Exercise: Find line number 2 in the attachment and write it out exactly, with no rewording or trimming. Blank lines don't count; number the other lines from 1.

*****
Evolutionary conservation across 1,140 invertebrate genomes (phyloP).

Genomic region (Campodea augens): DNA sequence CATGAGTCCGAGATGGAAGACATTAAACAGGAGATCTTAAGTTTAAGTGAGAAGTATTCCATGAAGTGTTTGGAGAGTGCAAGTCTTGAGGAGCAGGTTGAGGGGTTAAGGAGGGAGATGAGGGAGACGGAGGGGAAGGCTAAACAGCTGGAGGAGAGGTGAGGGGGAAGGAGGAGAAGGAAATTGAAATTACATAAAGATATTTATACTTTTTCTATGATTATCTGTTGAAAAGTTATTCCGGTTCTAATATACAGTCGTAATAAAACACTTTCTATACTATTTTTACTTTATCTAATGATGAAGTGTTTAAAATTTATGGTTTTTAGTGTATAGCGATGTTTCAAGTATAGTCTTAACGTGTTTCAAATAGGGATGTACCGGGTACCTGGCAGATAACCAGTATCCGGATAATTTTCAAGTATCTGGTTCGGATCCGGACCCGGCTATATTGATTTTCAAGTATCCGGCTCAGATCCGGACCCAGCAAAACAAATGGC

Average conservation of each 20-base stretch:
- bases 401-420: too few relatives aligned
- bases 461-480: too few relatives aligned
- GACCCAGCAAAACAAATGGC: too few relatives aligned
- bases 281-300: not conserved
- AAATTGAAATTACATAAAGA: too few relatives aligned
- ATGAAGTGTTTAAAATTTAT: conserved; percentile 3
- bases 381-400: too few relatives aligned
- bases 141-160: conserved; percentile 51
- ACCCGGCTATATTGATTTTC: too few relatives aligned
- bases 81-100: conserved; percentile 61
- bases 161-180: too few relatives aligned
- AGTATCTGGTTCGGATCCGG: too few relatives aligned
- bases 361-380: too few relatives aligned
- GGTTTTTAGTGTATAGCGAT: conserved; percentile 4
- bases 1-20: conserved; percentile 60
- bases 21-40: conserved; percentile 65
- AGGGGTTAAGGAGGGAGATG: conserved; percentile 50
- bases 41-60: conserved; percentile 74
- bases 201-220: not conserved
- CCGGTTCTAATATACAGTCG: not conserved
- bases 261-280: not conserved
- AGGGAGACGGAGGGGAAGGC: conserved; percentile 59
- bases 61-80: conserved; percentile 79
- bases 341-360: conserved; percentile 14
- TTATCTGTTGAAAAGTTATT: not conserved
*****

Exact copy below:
Genomic region (Campodea augens): DNA sequence CATGAGTCCGAGATGGAAGACATTAAACAGGAGATCTTAAGTTTAAGTGAGAAGTATTCCATGAAGTGTTTGGAGAGTGCAAGTCTTGAGGAGCAGGTTGAGGGGTTAAGGAGGGAGATGAGGGAGACGGAGGGGAAGGCTAAACAGCTGGAGGAGAGGTGAGGGGGAAGGAGGAGAAGGAAATTGAAATTACATAAAGATATTTATACTTTTTCTATGATTATCTGTTGAAAAGTTATTCCGGTTCTAATATACAGTCGTAATAAAACACTTTCTATACTATTTTTACTTTATCTAATGATGAAGTGTTTAAAATTTATGGTTTTTAGTGTATAGCGATGTTTCAAGTATAGTCTTAACGTGTTTCAAATAGGGATGTACCGGGTACCTGGCAGATAACCAGTATCCGGATAATTTTCAAGTATCTGGTTCGGATCCGGACCCGGCTATATTGATTTTCAAGTATCCGGCTCAGATCCGGACCCAGCAAAACAAATGGC